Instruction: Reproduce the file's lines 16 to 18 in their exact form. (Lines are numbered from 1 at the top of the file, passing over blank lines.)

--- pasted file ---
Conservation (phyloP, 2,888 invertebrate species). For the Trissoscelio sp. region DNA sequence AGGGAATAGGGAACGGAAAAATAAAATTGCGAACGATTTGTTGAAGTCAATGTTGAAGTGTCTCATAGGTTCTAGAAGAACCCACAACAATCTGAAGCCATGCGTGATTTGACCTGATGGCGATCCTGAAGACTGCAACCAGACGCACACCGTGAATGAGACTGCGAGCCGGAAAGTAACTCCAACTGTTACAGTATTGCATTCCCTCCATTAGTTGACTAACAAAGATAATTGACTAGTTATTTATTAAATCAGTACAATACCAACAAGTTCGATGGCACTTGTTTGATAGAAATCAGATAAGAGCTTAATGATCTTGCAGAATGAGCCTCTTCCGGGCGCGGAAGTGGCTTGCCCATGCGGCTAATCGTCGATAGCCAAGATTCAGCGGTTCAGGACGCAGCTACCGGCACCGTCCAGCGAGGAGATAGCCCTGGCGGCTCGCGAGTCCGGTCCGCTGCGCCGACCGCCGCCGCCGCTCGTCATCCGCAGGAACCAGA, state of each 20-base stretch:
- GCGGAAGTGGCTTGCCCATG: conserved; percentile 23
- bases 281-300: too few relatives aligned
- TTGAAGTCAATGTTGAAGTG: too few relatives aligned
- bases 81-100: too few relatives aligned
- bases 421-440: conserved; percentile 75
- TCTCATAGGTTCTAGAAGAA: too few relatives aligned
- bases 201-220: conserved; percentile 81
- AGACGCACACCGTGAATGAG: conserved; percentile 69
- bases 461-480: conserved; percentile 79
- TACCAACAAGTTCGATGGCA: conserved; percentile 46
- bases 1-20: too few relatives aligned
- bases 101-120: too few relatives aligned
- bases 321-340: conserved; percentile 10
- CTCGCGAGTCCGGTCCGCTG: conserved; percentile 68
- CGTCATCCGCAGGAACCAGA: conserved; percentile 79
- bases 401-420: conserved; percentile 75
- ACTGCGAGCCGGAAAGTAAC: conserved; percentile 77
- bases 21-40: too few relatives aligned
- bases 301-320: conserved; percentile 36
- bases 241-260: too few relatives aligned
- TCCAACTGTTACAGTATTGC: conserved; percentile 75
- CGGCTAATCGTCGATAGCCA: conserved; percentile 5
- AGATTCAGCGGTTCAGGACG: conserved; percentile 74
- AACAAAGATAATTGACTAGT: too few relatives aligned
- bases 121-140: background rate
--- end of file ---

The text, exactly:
- CGTCATCCGCAGGAACCAGA: conserved; percentile 79
- bases 401-420: conserved; percentile 75
- ACTGCGAGCCGGAAAGTAAC: conserved; percentile 77